- The Martian Manhunter J'onn J'onzz rarely ever uses more than two powers per episode, though he's supposed to be one of the league's heavy hitters. He eventually relegated himself to behind the desk in Unlimited before putting himself out of action until the finale.
- The Flash's speed and attention to detail were regularly limited to the point where he could be tripped by random thugs or the environment, and couldn't even see himself moving on tape. He eventually does access the upper limits of his power, before it's explained that using that much could kill him. It's stated that he doesn't use certain applications of his power (destructive resonance, phasing, vortex generation) because of how destructive they are.
- That, and they're really hard to do and he doesn't have time for that.
- Conversely, Batman, Wonder Woman and Shayera are inconsistently portrayed while being more powerful than they would regularly display:
- Batman is a Badass Normal who is generally portrayed as being smarter than everyone else, including the brilliant mind reader who first organized the team, and is active in situations that should readily get him killed.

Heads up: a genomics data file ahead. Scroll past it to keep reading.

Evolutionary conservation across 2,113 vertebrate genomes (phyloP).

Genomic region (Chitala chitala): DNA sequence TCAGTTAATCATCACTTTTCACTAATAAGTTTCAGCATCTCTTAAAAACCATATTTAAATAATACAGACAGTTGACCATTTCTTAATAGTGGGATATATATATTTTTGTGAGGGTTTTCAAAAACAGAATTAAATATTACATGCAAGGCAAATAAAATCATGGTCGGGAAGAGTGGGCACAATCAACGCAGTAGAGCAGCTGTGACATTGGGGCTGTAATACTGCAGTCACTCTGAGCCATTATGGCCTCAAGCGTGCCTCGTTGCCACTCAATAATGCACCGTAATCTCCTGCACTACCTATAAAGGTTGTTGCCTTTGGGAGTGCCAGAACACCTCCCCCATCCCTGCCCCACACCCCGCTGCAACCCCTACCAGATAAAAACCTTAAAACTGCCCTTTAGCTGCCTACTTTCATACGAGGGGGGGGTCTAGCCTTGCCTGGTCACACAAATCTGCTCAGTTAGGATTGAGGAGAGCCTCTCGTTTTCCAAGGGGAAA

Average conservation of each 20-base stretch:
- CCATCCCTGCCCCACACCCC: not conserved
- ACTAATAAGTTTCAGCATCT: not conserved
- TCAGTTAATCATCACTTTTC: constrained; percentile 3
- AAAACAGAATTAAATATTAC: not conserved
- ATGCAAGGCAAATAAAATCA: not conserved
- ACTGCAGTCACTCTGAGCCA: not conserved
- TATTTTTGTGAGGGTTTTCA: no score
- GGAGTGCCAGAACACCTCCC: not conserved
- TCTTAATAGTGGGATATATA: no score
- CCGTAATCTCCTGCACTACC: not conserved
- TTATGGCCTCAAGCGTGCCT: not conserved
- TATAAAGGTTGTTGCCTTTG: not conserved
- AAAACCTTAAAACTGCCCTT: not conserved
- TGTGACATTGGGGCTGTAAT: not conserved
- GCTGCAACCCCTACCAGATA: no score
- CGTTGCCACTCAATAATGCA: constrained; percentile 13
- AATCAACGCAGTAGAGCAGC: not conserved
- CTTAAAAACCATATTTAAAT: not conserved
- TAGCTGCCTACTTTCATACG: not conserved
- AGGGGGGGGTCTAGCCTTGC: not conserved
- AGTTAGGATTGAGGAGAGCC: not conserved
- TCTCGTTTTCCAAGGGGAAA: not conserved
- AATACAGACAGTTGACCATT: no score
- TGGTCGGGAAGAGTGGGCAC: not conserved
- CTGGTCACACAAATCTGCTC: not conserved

- Wonder Woman, despite being portrayed as the Naïve Newcomer who didn't know what her items' abilities were until late in Unlimited, could go toe to toe with Superman and dropped her supplications for more power with "Hera, give me strength!"
- Hawkgirl/Shayera is stated to be a mental match for Batman and his strategic superior, but prefers to brute force her way through matters needlessly, and is generally reliant on her Nth metal mace, which does whatever the plot says it does.
- In talking to Supergirl, Steel sums it up as being that the original seven have some special quality about them, even though they aren't all the most powerful, that helps them pull through.
- Adrenaline does this. People lift cars up to get someone they care about out from under them.